I choked back tears. Jack was diagnosed with Parkinson’s last summer. He struggles with balance and depth perception, as well as chronic pain from stenosis in his back. He walks with one hiking pole he really needs to or better yet a walker but he refuses especially when he’s in public. The plaque he was determined to find was one his church had given him for his years of devoted and loving service. Nevermind that he was an atheist confirmed dust to dust over and done he had insisted to me yet, he had organized the food bank collection at all the island grocery stores built hundreds of birdhouses. I have one here with me today, offered his home up for Sunday school classes and rarely missed a Sunday service picnic or concert. You will go with me to church on Sunday he asked after giving up on finding the plaque of course. On Sunday I helped Jack manage the curbs as we cross the street and climb the steps to his simple chapel of wooden stone. He apologized for the small numbers but then introduced me to every and each person after mutual and hearty embraces. Hi Mary. So good to see you, Paul, how you been doing this week? We all love Jack they said to me quietly on the side. He had a job that morning. Greet each congregant and visitor and make sure they had their nametag. Make sure they felt welcome. Several people stood by ready to help if needed. But you could tell jelly Jack relish this role and I couldn’t believe his enthusiasm. Who is this person I asked myself who has stolen my brother. My brother’s an atheist. I reminded myself but clearly, he loves His church. He might be proud, self sufficient, God denying but he needs to connect in a community where he can give and in this season receive as well. It’s a well recognized and accepted truth when acknowledged by psychologists, sociologists, anthropologists, biologists, doctors, you name it, that humans are social beings. I recently read an article published in Psychology Today by Professor Julianne Holt instead of Brigham Young University. She and her fellow researchers concluded, loneliness defined by having fewer interactions than desired is the true number one killer in our country. Air pollution increases your risk of early death by 5%. Obesity 20%, excessive drinking by 30% and loneliness by 45%. Those numbers really shocked me. Perhaps they shouldn’t have those who have a network of relationships tend also to have healthier behaviors. They had a diet they had their diet is better, they exercise more they make sure they made it make make make it to see their doctor once a year or more. They have positive outlets for stress. They have better psychological health, a sense of being loved, appreciated, cared for a sense of purpose, better physiological health, strong immune systems, better functioning circulatory endocrine systems. In 2020, the US Circuit Surgeon General Dr. Vivek Murthy published a book together the healing power of human connection in a sometimes lonely world. I love that title, in which he reported that loneliness leads to increased heart disease demand Bucha depression, anxiety, drinking, waking violence, while reducing work performance, creativity and academic performance. Again, we are social beings. And if nothing else, the last three years have driven this home. We are in a state of crisis because it’s been so hard because it contradicts what and who we were created to be. I believe I would actually assert that we are social beings in need of connections, and community, because we are created in God’s image. And God is a social God, God, God’s self is a community, God, the Creator, God, the Son, God, the Holy Spirit, God in three persons. In the beginning, there were three, this Holy Trinity, the Holy community of God was present and creation. The Spirit of God was present. Scripture speaks about God’s Holy Spirit hovering over the waters. The Invisible Word of God, later visible in the flesh of Jesus was also present the Word of God that proceeded from his mouth, the mouth of the God the Creator, calling into existence all that we can see and hear, let there be light, let there be waters let there be plants and trees and living creatures. And finally, in verse 26, of Genesis, God said, Let us make humankind in our image, our image, plural, all Creation spoken for born out of community, to be community on Earth, and for all eternity.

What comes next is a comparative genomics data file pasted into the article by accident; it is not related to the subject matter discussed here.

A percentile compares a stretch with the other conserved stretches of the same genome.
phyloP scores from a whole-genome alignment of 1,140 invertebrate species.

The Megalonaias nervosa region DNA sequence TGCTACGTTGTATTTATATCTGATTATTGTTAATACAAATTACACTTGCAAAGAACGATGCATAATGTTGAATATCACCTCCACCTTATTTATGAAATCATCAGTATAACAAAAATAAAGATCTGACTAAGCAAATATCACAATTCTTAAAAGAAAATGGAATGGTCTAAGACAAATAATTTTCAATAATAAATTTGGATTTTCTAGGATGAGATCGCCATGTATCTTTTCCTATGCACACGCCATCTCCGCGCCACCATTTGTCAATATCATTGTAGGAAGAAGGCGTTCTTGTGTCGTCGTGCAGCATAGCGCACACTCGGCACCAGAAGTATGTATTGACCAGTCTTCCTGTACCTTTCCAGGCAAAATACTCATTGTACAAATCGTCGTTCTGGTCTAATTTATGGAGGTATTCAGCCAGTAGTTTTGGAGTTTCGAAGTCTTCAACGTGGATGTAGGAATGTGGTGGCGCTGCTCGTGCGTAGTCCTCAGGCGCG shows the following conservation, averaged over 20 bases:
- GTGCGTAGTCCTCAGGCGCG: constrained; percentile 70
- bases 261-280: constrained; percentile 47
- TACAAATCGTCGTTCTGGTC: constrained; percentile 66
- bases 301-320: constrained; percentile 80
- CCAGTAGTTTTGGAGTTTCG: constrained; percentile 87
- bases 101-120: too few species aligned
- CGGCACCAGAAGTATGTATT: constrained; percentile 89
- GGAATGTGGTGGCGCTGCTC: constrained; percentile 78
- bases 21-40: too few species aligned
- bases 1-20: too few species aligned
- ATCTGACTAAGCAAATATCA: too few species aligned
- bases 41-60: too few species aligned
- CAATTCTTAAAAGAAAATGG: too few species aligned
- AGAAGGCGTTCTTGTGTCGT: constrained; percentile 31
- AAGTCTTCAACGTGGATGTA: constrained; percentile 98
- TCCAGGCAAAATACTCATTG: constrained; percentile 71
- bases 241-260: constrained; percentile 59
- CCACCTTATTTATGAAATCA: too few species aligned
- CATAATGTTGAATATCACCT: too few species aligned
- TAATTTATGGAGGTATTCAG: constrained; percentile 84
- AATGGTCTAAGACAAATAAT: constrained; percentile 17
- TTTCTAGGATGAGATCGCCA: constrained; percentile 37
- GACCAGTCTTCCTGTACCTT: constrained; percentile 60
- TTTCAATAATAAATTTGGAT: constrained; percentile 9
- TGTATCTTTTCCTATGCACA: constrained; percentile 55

This reality of our connectedness has also in recent years, been posited in the world of quantum physics. Really, do not check me out on this. Nor check out on check out on me on this. I know very little about physics, much less quantum physics. I hated physics in high school, because they asked me to take the formulas and concepts that I’ve memorized to ace the test, and then build a bridge and construct a car. Now I know some of you out there had this same experience, my bridge collapsed under the heavyweight of glue, and the rubber band on my mousetrap broke many times. But I’ve heard whisperings in recent years that quantum physics there theorizes that indeed, an invisible world exists. One that you can’t see, hear or touch, and at all particles and waves that are in that world are connected, and have the potentiality of appearing in and acting in the physical world. Sounds kind of like God’s word later entering the world is flesh and blood. Also an electron here and Ben can trigger an instantaneous reaction in an electron particle there on the far side of the universe. I read an article on this in preparation for this sermon. One article, the Austrian physicist Erwin Schrodinger wrote, There is wholeness of all physical reality, things seem separate, but always connected. He went on to explain that the non material world that is the invisible world exists and is the basis of the material world. A physicist insists all creation, visible and invisible is real, and is bound together in a into a community who knew. On another, perhaps more graspable level, soar trees, they even talk to each other. They make sure that all in their community, especially the weaker ones receive the sustenance they need from those who see tap into a fallen enriched soil. They fend off threats through a network of roots and funky electrical impulses and chemicals. In the hidden life of trees, a book by German forester, Peter Willman. He describes how trees live in a community where it’s One for all and all for one, none of this survival of the fittest stuff that we learned in school. Check it out. Just as God can be seen as a community of three persons, each with different roles, jobs or purposes. We too are meant to be an interwoven community loved by God, belonging to God and to one another. Each was something to offer, but also in need of each other to be healthy and whole. This summer, my book group has been reading Brene Brown’s latest book Atlas of the heart. And in it she claims that as humans, we have two Irreducible Needs. Now Kelly stole this line from me last week at her sermon. But those two needs are to belong and to be loved. As God’s creation, I believe God loves us unconditionally, and claims us unequivocally, we belong. Also, God wants us to recognize our connection to all other humans and to all creation, planted inside each of us is a desire to belong to community, where we can be our true, authentic God given cells where we can be formed and transformed into the fullness of God’s intention for each of us. Each one is needed. Each one is needy. No man is an island. In the words of John down, each man’s joy is joy to me, each man’s grief is my own. This notion is embedded in today’s scripture, First Corinthians 14 through 26. Even so, the body is not made up of one part, but of many, it’s not in the foot, or the foot. Now the foot should could not say because I’m not a hand, I do not belong to the body, it would not for that reason, stop being part of the body. And if the air should say, because I’m not an I don’t belong to the body, it would not for that reason stop being part of the body. And if the whole body were an eye, where would the sense of hearing be and if the whole body were an ear, where would the sense of smell be? But in fact, God has placed the parts in a body every one of them just as he wanted them to be? If they were all one part, where would the body be as it is, there are many, but one Body, the eye cannot say to the hand, I don’t need you and the head cannot say to the feet, I don’t need you. On the contrary, those parts of the body that seem to be weaker are indispensable. And the parts that we think are less honorable, we treat with special honor, and the parts that are presentable, are treated with special modesty, while presentable parts need no special treatment. But God has put the body together giving greater honor to the parts that lacked it. So there should be no division in the body, but that it’s part should have equal concern for each other. If one part suffers. Every part suffers if one part is honored, every part rejoices with it.